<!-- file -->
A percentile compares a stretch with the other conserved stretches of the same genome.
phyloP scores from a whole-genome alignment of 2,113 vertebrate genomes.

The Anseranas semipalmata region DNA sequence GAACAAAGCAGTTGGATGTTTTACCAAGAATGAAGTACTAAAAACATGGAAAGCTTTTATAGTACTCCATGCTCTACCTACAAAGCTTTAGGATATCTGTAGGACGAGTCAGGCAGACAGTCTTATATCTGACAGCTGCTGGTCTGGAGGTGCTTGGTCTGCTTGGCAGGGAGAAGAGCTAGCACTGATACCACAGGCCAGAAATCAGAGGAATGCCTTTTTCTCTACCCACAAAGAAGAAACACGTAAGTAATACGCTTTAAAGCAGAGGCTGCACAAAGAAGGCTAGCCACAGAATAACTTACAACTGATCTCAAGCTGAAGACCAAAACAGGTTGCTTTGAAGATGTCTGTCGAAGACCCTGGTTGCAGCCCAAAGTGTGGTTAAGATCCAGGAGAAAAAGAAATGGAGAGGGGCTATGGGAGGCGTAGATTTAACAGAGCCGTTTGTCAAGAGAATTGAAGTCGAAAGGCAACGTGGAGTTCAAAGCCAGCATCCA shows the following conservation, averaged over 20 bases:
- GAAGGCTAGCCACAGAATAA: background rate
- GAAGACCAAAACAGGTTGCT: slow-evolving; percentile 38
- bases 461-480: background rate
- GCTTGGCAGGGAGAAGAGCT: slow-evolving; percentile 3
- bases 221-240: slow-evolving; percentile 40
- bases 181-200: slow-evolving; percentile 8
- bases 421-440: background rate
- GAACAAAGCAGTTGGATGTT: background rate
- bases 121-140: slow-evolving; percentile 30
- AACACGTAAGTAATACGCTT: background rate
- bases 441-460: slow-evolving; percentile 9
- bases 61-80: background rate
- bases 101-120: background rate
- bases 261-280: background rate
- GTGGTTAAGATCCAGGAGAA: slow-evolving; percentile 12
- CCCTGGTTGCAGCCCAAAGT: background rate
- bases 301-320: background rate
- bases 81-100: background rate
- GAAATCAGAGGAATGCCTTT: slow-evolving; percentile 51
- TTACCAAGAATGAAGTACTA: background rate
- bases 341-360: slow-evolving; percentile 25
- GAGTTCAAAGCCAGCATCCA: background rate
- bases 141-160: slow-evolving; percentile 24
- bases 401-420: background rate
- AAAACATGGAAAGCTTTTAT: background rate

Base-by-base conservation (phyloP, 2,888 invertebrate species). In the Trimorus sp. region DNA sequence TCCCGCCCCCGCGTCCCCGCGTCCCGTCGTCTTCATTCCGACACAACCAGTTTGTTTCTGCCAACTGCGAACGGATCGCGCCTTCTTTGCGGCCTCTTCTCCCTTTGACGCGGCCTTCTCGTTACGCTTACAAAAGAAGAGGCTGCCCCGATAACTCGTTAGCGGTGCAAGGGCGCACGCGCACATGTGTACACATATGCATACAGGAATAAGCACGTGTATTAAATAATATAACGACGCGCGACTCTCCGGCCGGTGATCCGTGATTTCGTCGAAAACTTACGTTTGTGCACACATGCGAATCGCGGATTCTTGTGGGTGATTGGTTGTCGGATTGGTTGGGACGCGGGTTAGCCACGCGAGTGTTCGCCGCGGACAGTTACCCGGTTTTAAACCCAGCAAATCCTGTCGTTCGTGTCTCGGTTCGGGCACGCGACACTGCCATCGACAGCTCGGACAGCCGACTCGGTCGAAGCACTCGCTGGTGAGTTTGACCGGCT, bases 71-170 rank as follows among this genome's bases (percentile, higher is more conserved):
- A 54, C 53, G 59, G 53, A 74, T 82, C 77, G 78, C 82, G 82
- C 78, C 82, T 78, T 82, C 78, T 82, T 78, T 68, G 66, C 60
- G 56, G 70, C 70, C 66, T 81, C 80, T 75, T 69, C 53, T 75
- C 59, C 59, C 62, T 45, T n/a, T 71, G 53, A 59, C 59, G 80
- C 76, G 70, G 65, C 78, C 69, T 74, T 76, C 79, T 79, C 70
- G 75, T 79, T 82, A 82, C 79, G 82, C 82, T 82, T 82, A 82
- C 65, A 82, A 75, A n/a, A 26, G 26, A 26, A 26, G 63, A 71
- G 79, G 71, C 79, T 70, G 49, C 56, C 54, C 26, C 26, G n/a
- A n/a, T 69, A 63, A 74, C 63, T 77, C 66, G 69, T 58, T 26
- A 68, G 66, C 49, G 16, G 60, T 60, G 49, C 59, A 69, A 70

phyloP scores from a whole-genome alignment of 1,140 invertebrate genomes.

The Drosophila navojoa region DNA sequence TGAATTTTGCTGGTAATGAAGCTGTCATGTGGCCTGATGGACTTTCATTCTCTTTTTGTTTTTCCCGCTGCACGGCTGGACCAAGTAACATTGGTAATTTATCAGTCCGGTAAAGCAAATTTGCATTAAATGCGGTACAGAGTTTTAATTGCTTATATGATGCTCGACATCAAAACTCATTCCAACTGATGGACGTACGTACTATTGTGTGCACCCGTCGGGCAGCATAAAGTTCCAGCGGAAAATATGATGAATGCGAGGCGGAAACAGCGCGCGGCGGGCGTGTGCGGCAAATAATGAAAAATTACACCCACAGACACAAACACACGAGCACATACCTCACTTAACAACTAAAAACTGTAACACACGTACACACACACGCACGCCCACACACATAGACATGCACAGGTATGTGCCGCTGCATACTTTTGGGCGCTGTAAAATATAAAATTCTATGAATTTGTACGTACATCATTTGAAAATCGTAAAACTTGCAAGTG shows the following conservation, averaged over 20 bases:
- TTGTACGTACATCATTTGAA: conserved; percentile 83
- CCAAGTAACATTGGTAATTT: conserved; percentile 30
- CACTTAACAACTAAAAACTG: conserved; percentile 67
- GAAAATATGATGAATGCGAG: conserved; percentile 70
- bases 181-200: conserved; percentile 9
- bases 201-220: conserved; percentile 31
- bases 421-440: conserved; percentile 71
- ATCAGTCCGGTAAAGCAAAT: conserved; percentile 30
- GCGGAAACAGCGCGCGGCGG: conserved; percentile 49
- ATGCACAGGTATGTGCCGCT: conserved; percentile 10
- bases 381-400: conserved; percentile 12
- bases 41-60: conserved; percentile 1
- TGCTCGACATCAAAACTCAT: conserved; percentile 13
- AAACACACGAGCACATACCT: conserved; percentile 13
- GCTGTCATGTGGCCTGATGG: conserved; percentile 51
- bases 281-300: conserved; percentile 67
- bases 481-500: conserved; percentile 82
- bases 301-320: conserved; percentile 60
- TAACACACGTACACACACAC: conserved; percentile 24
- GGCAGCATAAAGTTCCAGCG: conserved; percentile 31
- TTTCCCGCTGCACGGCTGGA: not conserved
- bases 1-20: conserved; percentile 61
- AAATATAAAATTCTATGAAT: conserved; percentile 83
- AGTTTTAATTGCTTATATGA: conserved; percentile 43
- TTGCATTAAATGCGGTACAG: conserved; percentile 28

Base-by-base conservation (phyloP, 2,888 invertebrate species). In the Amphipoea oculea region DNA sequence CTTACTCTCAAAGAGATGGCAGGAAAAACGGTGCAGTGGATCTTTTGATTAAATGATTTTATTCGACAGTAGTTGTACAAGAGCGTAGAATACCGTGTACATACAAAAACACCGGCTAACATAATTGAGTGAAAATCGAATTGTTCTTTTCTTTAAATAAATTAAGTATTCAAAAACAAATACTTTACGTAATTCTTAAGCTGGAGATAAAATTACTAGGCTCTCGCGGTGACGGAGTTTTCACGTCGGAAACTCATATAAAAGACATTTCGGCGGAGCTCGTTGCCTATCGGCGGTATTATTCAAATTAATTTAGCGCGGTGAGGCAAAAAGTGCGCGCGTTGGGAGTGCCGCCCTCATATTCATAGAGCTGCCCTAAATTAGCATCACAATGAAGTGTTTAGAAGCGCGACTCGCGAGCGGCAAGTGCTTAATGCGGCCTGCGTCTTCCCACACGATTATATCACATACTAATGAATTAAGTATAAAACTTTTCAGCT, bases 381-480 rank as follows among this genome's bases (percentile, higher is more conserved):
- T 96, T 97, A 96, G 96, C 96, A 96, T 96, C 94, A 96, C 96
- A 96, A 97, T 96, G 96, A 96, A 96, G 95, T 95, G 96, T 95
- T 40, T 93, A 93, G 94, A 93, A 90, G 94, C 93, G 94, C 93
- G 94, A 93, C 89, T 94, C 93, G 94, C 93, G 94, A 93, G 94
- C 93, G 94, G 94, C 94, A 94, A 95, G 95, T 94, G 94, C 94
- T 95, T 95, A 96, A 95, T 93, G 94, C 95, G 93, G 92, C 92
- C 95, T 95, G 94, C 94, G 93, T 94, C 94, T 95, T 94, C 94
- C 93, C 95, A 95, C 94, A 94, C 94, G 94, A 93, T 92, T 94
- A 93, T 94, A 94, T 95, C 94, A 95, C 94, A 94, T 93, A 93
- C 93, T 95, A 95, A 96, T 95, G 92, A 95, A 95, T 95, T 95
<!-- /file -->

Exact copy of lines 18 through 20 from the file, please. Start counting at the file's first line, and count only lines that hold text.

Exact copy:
- GTGGTTAAGATCCAGGAGAA: slow-evolving; percentile 12
- CCCTGGTTGCAGCCCAAAGT: background rate
- bases 301-320: background rate